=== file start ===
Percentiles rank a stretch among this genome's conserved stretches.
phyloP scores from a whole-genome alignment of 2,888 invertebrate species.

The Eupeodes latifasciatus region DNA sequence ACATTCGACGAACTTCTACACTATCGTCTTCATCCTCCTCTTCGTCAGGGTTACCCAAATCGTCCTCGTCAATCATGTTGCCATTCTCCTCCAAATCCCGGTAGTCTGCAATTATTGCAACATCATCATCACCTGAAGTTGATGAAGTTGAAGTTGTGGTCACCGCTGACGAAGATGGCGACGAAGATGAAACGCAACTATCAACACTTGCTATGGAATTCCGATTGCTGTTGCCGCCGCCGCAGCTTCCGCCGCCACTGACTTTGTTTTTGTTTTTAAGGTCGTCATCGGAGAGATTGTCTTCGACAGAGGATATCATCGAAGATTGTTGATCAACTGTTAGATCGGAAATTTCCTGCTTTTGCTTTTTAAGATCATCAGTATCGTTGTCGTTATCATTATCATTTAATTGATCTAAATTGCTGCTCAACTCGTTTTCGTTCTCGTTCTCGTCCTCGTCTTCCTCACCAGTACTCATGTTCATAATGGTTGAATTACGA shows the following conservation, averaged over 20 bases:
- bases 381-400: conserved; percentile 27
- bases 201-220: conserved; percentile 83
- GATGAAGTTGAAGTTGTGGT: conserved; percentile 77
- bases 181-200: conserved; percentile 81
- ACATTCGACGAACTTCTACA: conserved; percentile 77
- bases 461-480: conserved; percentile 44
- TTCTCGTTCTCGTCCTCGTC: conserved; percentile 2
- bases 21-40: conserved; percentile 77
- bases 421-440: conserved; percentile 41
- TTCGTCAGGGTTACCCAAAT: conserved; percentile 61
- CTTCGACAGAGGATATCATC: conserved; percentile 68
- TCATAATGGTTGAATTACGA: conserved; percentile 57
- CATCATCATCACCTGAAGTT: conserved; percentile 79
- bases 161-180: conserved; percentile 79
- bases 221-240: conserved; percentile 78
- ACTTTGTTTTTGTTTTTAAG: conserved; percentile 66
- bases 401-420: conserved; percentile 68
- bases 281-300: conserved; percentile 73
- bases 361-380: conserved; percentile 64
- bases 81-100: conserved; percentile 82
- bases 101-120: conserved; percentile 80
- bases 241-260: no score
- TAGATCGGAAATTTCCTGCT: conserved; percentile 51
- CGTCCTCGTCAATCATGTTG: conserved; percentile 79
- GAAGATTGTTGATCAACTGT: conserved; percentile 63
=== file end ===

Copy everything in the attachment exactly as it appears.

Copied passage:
Percentiles rank a stretch among this genome's conserved stretches.
phyloP scores from a whole-genome alignment of 2,888 invertebrate species.

The Eupeodes latifasciatus region DNA sequence ACATTCGACGAACTTCTACACTATCGTCTTCATCCTCCTCTTCGTCAGGGTTACCCAAATCGTCCTCGTCAATCATGTTGCCATTCTCCTCCAAATCCCGGTAGTCTGCAATTATTGCAACATCATCATCACCTGAAGTTGATGAAGTTGAAGTTGTGGTCACCGCTGACGAAGATGGCGACGAAGATGAAACGCAACTATCAACACTTGCTATGGAATTCCGATTGCTGTTGCCGCCGCCGCAGCTTCCGCCGCCACTGACTTTGTTTTTGTTTTTAAGGTCGTCATCGGAGAGATTGTCTTCGACAGAGGATATCATCGAAGATTGTTGATCAACTGTTAGATCGGAAATTTCCTGCTTTTGCTTTTTAAGATCATCAGTATCGTTGTCGTTATCATTATCATTTAATTGATCTAAATTGCTGCTCAACTCGTTTTCGTTCTCGTTCTCGTCCTCGTCTTCCTCACCAGTACTCATGTTCATAATGGTTGAATTACGA shows the following conservation, averaged over 20 bases:
- bases 381-400: conserved; percentile 27
- bases 201-220: conserved; percentile 83
- GATGAAGTTGAAGTTGTGGT: conserved; percentile 77
- bases 181-200: conserved; percentile 81
- ACATTCGACGAACTTCTACA: conserved; percentile 77
- bases 461-480: conserved; percentile 44
- TTCTCGTTCTCGTCCTCGTC: conserved; percentile 2
- bases 21-40: conserved; percentile 77
- bases 421-440: conserved; percentile 41
- TTCGTCAGGGTTACCCAAAT: conserved; percentile 61
- CTTCGACAGAGGATATCATC: conserved; percentile 68
- TCATAATGGTTGAATTACGA: conserved; percentile 57
- CATCATCATCACCTGAAGTT: conserved; percentile 79
- bases 161-180: conserved; percentile 79
- bases 221-240: conserved; percentile 78
- ACTTTGTTTTTGTTTTTAAG: conserved; percentile 66
- bases 401-420: conserved; percentile 68
- bases 281-300: conserved; percentile 73
- bases 361-380: conserved; percentile 64
- bases 81-100: conserved; percentile 82
- bases 101-120: conserved; percentile 80
- bases 241-260: no score
- TAGATCGGAAATTTCCTGCT: conserved; percentile 51
- CGTCCTCGTCAATCATGTTG: conserved; percentile 79
- GAAGATTGTTGATCAACTGT: conserved; percentile 63